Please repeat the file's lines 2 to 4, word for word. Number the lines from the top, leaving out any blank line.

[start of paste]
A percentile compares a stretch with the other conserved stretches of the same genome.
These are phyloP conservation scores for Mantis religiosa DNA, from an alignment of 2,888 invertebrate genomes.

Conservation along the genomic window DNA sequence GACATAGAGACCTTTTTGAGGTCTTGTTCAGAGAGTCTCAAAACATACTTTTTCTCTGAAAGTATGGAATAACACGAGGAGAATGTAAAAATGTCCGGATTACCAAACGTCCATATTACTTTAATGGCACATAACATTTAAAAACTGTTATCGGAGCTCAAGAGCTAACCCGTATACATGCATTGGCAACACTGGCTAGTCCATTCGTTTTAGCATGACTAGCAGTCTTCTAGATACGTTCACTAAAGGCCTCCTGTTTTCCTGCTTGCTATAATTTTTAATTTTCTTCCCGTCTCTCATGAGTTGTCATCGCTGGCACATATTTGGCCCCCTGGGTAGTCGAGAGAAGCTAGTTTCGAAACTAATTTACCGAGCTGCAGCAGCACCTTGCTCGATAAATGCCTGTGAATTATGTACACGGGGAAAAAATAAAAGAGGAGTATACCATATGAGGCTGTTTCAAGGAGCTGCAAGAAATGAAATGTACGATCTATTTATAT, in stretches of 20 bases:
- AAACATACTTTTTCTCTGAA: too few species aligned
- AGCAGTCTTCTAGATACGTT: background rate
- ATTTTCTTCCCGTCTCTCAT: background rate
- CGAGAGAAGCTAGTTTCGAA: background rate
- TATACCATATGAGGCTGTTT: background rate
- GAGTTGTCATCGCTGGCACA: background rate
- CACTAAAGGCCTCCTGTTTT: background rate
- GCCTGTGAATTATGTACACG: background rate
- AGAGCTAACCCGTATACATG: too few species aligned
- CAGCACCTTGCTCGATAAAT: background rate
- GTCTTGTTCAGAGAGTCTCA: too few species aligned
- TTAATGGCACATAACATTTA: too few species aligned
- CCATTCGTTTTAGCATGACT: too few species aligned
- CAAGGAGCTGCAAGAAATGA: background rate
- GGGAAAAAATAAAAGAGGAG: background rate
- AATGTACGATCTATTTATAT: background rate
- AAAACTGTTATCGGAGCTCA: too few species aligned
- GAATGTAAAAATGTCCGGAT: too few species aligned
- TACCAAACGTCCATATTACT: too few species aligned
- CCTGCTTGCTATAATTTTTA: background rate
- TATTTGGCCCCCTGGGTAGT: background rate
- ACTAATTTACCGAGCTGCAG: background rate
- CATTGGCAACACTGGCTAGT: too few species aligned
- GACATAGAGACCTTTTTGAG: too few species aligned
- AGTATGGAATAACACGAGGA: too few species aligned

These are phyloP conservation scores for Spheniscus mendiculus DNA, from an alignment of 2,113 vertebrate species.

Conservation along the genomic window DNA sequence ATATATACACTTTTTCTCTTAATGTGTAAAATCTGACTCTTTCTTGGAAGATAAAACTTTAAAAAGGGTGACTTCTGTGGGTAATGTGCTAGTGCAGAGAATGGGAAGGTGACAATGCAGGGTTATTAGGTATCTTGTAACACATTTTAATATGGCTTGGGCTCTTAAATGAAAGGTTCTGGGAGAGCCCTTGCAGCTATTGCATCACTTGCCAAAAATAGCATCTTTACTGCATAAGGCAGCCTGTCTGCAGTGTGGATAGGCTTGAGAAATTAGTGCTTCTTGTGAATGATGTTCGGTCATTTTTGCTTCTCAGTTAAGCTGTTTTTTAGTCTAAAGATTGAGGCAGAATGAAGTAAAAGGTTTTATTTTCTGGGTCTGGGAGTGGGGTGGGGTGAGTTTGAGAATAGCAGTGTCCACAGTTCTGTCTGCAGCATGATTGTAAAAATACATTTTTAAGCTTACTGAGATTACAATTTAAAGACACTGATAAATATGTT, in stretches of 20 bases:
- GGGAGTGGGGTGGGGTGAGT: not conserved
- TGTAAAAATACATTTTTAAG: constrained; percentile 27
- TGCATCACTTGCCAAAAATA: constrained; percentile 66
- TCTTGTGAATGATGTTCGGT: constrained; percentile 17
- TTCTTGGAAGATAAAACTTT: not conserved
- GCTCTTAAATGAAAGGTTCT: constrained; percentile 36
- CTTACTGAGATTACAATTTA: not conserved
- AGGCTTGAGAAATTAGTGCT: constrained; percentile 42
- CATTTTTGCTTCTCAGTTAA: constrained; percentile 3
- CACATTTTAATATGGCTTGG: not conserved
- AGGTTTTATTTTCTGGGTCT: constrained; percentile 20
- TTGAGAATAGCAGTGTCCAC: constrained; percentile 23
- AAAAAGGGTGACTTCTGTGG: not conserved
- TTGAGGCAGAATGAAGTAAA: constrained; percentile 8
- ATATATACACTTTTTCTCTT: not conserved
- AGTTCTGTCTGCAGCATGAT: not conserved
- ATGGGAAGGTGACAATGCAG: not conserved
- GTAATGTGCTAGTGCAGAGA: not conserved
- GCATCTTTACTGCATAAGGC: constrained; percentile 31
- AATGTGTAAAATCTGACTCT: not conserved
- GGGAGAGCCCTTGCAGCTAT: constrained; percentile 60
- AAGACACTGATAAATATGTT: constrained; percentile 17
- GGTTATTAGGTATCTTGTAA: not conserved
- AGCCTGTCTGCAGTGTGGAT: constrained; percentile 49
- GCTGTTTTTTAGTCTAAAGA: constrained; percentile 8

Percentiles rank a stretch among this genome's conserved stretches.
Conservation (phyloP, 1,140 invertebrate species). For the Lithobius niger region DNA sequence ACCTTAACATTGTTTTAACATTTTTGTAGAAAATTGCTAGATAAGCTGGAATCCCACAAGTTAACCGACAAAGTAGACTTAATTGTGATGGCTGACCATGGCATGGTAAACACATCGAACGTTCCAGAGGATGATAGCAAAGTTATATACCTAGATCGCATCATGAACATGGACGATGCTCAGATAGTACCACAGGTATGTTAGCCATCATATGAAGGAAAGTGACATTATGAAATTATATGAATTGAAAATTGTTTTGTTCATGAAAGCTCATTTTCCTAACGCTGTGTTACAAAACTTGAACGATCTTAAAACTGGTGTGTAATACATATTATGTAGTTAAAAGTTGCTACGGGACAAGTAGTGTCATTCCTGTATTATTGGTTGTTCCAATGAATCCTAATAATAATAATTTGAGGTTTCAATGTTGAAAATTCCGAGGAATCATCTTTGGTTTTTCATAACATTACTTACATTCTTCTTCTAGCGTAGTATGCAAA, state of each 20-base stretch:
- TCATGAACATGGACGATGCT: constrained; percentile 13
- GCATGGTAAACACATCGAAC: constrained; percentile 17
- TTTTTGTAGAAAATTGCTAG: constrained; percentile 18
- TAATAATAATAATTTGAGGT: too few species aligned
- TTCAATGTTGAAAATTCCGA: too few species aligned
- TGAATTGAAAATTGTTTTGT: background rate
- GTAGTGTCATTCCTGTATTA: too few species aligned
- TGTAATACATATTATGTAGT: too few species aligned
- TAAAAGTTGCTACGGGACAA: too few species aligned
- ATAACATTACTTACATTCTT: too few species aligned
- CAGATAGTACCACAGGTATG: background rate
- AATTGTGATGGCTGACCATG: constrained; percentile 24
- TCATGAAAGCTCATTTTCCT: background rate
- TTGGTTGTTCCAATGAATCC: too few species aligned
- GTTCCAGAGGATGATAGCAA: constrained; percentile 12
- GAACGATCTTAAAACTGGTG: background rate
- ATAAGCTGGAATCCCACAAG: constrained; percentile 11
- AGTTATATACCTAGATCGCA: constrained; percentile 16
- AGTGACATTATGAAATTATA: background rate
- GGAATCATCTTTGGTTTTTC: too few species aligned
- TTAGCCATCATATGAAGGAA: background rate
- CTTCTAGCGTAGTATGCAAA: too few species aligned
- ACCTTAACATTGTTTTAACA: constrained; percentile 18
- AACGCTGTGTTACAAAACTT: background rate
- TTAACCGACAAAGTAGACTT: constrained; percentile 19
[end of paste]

These are phyloP conservation scores for Mantis religiosa DNA, from an alignment of 2,888 invertebrate genomes.

Conservation along the genomic window DNA sequence GACATAGAGACCTTTTTGAGGTCTTGTTCAGAGAGTCTCAAAACATACTTTTTCTCTGAAAGTATGGAATAACACGAGGAGAATGTAAAAATGTCCGGATTACCAAACGTCCATATTACTTTAATGGCACATAACATTTAAAAACTGTTATCGGAGCTCAAGAGCTAACCCGTATACATGCATTGGCAACACTGGCTAGTCCATTCGTTTTAGCATGACTAGCAGTCTTCTAGATACGTTCACTAAAGGCCTCCTGTTTTCCTGCTTGCTATAATTTTTAATTTTCTTCCCGTCTCTCATGAGTTGTCATCGCTGGCACATATTTGGCCCCCTGGGTAGTCGAGAGAAGCTAGTTTCGAAACTAATTTACCGAGCTGCAGCAGCACCTTGCTCGATAAATGCCTGTGAATTATGTACACGGGGAAAAAATAAAAGAGGAGTATACCATATGAGGCTGTTTCAAGGAGCTGCAAGAAATGAAATGTACGATCTATTTATAT, in stretches of 20 bases:
- AAACATACTTTTTCTCTGAA: too few species aligned